I was left with a vivid impression of a complex, courageous character and an awe of the capacity of humanity both to harm and to heal.

I received a copy of The Trauma Cleaner from the publisher via Netgalley.
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Enjoyed this? Take a look at my review of The Butterfly Effect by Jon Ronson

 

Places in the Darkness by Chris Brookmyre

places in the darkness chris brookmyreI wrote last year about belatedly discovering Chris Brookmyre and since then I’ve read quite a few of his books. Places in the Darkness is interesting because it brings together two genres – mystery and science fiction.

CdC (Ciudad de Cielo) is a space station where people are doing pioneering work building a colony ship that will take future generations to the stars. It has become a beacon of hope to the people on Earth, and it has the proud claim that there has never been a murder there. When a mutilated body is found, the investigation falls to two people with conflicting agendas. Alice Blake, newly arrived representative of the governments of Earth, wants to do everything by the book, while jaded cop Nicola Freeman (known to everyone as Nikki Fixx) is wary of outside political interference.

As this book spans two genres it is front-loaded with two sets of obligatory scenes. We have the finding of the body, and the arrival of Alice, but we also have some explanation of how CdC works and the means of travel to and from Earth. I’m not a massive science-fiction fan and when I do read it I tend to be more interested in the political and cultural aspects than the technology. I’m happy to accept that it all works without a detailed explanation of the ‘science’. Fortunately, there isn’t too much exposition here (though I did skim a bit).

Once you’re over that bump the world is not unfamiliar to noir fans. Alongside the scientists and engineers who may have higher motives, CdC attracts a host of people who have reasons to leave earth – criminality, broken hearts, a desire to make money fast. It is home to dive bars, corruption and people either trying to forget, or to grab power for themselves. Overarching this are the political and corporate interests eager to exploit a captive workforce and the pressure to cover up criminality.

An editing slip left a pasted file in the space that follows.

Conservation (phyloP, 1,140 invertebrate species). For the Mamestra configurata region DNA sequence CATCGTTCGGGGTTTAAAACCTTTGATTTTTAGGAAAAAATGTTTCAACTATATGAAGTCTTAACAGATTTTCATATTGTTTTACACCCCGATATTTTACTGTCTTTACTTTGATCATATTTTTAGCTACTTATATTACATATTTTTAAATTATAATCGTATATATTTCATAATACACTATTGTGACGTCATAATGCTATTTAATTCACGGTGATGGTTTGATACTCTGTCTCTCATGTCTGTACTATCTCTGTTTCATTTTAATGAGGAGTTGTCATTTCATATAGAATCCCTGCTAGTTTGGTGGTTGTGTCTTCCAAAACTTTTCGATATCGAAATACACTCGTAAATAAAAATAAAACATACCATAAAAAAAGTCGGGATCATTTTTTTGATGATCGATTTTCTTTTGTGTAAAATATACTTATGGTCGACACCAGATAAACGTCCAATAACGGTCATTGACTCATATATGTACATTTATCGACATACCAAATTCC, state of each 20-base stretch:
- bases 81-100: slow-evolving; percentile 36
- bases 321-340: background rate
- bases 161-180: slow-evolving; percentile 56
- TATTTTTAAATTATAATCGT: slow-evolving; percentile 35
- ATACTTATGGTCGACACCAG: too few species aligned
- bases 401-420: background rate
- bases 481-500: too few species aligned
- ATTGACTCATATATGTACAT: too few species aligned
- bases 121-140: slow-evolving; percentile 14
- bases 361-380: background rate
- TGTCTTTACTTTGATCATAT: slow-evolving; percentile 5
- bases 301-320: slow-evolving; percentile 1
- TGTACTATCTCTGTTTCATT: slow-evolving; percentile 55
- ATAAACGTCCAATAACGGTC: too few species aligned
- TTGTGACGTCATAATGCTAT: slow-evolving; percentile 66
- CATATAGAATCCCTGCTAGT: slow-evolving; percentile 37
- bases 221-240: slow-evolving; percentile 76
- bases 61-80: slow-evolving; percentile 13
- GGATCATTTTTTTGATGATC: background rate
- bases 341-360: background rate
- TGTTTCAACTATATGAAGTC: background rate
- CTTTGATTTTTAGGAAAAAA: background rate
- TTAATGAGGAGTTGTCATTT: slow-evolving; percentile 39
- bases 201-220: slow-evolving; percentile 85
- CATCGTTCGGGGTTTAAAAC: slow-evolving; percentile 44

At the beginning of the novel Alice attends a talk by an eminent neuroscientist and the themes raised in the talk are threaded throughout the narrative, in particular the relationship between free will, society and technology. Many inhabitants of CdC have voluntarily had a mesh implanted in their brains to enhance their cognitive abilities, but it raises questions of how else it might change them.

You don’t have to be science-fiction fan to enjoy Places in the Darkness. It’s an atmospheric, fast-paced mystery in a gritty downtown setting, with some lightly drawn but thought-provoking ideas about individual choice and political and corporate responsibility. It just happens to be set in space.

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Enjoyed this? Take a look at my review of science-fiction podcast LifeAfter

A Dark So Deadly by Stuart MacBride

A Dark So Deadly by Stuart MacBrideThis is the first Stuart MacBride novel that I’ve read, which is something I now regret. I think perhaps I’ve been put off by looking at a couple of disturbing opening chapters and wrongly coming to the conclusion that these are production-line serial-killer thrillers. However I now see that I’ve missed the point. A Dark So Deadly does open with a victim confronting horrific circumstances but it is about so much more.